The NOAA Fisheries survey vessel plowed through the waves a few hundred miles off the California coast. With access to a suite of acoustic sensors, genetic testing equipment and oceanographic instruments, the researchers onboard were well-prepared to study any marine mammals they came across in their journey along the California Current.
Off the ship’s bow, an observer using powerful binoculars spotted a distant commotion in the water. Distinctive black fins flashed through the churning surf; a sure sign of a killer whale attack. By the time the research vessel made its way to the scene, only a bit of oil, blood and the victim’s heart and lungs remained.
“By the time we got up there, whatever they were preying upon was mostly gone,” said Brittany Hancock-Hanser, a research biologist at the Southwest Fisheries Science Center. “This was the first time I had seen that type of thing before.”
Despite being a newcomer to nautical crime scenes, Hancock-Hanser knew that the scant remains would be more than enough to use in a genetic analysis that could determine the victim’s identity. So she scooped up the leftover organs and prepared them for testing back in the lab.
“This sample, luckily, was fairly fresh,” she said. “If we have samples that aren’t very fresh, that haven’t been preserved, then yeah, we do have complications.”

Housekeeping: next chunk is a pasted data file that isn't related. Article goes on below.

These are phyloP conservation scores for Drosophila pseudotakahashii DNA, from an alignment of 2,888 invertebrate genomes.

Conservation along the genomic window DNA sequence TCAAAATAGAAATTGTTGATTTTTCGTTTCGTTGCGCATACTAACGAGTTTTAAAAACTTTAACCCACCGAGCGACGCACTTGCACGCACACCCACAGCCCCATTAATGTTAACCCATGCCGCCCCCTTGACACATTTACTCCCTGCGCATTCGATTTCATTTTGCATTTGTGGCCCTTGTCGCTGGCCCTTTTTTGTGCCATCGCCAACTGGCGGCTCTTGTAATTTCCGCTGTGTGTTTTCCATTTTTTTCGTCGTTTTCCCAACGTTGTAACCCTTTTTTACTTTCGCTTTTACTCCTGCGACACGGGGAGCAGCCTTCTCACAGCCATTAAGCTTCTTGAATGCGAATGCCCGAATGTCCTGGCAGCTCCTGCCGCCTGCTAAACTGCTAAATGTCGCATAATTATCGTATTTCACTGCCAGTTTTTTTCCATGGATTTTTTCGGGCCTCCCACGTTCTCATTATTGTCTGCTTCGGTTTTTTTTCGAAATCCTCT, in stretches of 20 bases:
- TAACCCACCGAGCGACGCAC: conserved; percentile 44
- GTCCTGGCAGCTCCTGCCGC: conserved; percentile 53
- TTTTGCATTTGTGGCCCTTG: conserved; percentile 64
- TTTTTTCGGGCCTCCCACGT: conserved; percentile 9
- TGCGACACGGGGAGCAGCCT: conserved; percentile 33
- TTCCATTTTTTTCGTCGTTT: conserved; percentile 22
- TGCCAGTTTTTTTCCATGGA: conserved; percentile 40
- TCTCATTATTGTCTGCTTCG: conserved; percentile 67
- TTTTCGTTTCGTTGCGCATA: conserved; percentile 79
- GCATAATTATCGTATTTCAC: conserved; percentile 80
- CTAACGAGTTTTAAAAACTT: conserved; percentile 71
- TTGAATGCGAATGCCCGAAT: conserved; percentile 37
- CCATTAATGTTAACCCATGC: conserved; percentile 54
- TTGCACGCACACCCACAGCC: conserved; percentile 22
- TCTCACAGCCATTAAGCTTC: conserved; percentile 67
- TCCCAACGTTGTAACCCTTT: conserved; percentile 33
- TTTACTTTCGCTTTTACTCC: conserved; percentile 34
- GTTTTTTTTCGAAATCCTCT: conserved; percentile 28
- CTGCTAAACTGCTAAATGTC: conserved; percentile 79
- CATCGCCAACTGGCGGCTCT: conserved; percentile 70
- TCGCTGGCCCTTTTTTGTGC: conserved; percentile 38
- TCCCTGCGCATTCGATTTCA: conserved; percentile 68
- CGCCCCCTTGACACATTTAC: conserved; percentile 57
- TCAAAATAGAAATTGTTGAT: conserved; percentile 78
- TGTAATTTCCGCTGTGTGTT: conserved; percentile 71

In the lab, researchers cut tiny pieces of tissue from the heart and lungs. They processed the tissue with enzymes to open its cells, then cleaned it with an alcohol wash. A computer system targeted a fragment of DNA common to cetaceans, then made copies, narrowing the targeted fragment with each copy. In just over a week, the team discovered the victim’s identity.
But why even bother studying what a few whales had for lunch? Hancock-Hanser said this sort of research helps reveal inconsistencies in the whales’ diets. In this case, their meal turned out to be a pygmy sperm whale, a small cetacean that’s hard to come by — and definitely not standard fare for killer whales.
Pygmy sperm whales are deep divers, so they’re not often encountered by researchers on mammal surveys. Furthermore, they don’t make much contact with killer whales. Hancock-Hanser said that the results of this genetic testing could mark the first published interaction between killer and pygmy sperm whales in the Pacific.
The marine mammal surveys that NOAA conducts rely heavily on photo identification, behavioral observation and a keen eye — all factors limited by reaction time and chance. But the genetic sleuthing of Hancock-Hanser and her colleagues gives researchers a means of making up for missed opportunities.
“There aren’t very many instances of [encountering feeding events],” she said. “The good news is, genetics can tell us what they’ve been preying on, even though we weren’t able to observe the actual animal.”
Top image: Albatrosses compete for scraps of the killed whale. (Credit: Paula Olson / NOAA Fisheries)